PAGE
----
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Buddhadharma : Winter 2006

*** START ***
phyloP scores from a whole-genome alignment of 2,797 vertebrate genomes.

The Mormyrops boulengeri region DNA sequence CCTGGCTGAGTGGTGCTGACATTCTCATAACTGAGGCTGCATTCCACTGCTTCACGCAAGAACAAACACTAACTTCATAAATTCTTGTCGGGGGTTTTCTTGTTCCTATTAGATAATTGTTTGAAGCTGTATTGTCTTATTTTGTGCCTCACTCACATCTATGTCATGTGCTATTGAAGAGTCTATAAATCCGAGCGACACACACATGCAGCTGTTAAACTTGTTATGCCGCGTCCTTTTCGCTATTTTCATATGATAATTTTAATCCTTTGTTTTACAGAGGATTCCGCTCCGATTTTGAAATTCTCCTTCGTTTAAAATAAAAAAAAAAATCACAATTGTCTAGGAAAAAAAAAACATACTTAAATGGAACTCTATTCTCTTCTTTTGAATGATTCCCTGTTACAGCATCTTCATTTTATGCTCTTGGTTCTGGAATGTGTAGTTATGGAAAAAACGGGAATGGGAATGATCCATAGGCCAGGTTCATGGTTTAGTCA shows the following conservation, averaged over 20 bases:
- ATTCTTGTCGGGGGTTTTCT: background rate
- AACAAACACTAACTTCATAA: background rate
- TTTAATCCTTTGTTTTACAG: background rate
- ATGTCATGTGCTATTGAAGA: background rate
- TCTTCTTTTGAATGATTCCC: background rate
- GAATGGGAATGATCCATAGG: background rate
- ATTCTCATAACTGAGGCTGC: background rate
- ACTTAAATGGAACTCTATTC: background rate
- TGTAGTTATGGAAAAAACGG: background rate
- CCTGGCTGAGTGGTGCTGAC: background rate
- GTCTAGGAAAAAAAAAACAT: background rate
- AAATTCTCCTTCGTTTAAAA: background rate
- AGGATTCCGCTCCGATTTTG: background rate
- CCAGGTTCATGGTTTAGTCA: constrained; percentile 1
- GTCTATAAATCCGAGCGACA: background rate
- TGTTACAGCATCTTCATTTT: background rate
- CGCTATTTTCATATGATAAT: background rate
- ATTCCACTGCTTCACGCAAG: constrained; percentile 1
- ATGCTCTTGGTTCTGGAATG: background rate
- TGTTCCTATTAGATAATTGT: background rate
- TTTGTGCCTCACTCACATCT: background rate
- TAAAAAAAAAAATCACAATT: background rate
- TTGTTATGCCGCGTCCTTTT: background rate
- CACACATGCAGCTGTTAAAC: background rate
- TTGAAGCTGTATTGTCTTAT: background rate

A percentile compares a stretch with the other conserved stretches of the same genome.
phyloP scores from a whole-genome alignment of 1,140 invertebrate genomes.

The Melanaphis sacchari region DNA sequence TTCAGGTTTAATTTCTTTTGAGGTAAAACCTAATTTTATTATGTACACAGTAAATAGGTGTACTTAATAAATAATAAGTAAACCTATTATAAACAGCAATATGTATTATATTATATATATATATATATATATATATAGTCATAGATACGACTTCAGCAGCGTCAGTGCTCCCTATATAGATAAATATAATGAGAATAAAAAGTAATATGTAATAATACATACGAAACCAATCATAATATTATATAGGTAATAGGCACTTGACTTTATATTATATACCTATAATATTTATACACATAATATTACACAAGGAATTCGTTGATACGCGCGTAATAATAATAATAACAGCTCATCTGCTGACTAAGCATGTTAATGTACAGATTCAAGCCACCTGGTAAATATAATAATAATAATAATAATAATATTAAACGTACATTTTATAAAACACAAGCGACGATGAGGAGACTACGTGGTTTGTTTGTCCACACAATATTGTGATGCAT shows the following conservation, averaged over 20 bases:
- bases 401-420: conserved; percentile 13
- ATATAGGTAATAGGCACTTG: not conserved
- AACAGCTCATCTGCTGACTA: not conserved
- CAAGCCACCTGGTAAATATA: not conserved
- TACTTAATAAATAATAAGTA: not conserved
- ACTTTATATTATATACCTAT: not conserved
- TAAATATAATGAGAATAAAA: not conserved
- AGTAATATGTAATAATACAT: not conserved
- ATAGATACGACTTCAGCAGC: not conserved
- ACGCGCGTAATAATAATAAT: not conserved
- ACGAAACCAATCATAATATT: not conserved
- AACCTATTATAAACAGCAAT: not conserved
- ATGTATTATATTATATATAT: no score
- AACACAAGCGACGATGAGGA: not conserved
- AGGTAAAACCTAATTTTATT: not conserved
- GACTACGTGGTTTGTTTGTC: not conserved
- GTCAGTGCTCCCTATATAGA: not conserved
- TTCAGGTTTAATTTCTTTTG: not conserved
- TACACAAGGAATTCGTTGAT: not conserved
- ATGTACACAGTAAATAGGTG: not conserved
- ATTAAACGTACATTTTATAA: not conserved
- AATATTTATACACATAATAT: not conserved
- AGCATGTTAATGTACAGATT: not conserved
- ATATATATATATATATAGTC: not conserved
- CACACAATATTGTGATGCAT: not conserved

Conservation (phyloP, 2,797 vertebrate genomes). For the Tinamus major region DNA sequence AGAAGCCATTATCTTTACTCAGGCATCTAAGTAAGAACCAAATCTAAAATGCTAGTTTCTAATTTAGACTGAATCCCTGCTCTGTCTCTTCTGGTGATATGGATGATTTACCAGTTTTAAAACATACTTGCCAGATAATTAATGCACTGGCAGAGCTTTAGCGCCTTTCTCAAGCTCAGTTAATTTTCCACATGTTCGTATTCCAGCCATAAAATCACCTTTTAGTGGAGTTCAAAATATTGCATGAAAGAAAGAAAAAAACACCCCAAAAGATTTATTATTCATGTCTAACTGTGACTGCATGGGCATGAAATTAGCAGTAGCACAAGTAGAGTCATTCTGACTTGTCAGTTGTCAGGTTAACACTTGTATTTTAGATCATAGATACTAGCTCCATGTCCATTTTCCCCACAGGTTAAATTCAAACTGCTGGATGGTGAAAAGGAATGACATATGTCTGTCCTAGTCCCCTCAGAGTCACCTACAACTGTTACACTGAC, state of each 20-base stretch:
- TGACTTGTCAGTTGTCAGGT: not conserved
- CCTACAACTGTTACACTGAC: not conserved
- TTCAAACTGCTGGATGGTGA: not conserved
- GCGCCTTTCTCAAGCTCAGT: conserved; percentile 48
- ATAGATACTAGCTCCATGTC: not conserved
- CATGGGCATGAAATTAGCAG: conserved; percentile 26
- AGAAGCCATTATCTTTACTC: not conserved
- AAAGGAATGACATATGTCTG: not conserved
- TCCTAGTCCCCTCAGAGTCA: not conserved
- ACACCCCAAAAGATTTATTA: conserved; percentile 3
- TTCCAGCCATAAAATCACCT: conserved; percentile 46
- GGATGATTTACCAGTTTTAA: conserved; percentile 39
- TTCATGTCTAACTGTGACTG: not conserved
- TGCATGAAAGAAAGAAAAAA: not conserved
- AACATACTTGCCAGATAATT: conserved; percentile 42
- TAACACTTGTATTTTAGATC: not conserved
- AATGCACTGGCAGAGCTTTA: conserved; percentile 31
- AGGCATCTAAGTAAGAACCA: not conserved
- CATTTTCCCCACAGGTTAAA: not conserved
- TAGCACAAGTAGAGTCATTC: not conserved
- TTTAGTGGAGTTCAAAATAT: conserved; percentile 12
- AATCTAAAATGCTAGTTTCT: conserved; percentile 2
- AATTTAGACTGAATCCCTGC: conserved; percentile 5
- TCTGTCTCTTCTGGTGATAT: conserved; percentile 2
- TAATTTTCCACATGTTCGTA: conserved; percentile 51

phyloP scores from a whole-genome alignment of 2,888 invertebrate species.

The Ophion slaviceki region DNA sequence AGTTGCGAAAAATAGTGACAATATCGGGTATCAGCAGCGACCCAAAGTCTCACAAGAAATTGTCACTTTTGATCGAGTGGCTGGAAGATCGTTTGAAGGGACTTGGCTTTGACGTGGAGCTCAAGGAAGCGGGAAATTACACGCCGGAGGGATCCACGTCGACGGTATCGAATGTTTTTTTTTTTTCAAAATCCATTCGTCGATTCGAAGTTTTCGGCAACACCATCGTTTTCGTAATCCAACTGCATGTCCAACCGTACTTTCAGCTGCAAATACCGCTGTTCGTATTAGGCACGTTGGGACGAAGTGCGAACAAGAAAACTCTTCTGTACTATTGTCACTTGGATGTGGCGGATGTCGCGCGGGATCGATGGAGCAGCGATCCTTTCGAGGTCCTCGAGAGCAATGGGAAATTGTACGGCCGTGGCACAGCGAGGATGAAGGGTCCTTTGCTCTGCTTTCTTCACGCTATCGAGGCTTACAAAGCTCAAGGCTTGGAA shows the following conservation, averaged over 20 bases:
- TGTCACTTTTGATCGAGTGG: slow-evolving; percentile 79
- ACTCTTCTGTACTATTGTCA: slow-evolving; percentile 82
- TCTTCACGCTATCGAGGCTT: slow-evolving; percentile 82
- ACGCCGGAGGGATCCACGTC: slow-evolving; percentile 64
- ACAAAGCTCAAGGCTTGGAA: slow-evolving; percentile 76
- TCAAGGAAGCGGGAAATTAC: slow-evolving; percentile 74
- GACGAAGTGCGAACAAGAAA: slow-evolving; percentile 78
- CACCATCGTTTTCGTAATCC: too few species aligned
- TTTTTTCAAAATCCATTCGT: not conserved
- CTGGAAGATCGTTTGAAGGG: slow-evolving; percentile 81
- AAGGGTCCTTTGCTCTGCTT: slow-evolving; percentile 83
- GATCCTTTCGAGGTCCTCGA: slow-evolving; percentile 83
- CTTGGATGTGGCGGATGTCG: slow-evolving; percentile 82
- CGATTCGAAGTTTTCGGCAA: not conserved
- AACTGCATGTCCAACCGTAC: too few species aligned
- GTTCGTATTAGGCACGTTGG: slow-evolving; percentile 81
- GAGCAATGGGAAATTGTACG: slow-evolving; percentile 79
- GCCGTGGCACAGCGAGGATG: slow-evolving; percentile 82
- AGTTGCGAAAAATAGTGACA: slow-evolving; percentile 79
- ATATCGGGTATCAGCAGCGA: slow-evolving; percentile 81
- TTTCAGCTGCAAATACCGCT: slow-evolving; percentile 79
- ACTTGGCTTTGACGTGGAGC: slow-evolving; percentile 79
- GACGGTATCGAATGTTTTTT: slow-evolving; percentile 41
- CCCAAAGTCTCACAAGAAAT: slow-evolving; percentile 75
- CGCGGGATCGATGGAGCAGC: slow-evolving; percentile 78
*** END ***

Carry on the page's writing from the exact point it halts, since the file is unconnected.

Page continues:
winter 2006| 42 |buddhadharma For all the subtlety oF his teachings, the buddha had a simple test for measuring wisdom. you’re wise, he said, to the extent that you can get yourself to do things you don’t like doing but know will result in happiness, and to the extent that you refrain from things you like doing but know will result in pain and harm. he derived this standard for wisdom from his insight into the radical importance of intentional action in shaping our experience of happiness and sorrow, pleasure and pain. given that our actions are so important and yet so frequently misguided, our wisdom has to be tactical – and strategic – in fostering actions that are truly beneficial. it has to outwit our shortsighted preferences in order to yield a happiness that lasts. Thanissaro Bhikkhu, Born Geoffrey DeGraff, is an american BuDDhisT monk in The Thai foresT TraDiTion. he is aBBoT of meTTa foresT monasTery in san DieGo counTy, california. the integrity of emptiness The Mahahana view of emptiness, says Thanissaro Bhikkhu, is too abstract and philosophical to be of much help in our everyday lives. Instead he offers a Theravada path of emptiness that starts with taking an honest look at our day-to-day actions and leads ultimately to enlightenment. paInTIngcopyrIghT©2006Bradholland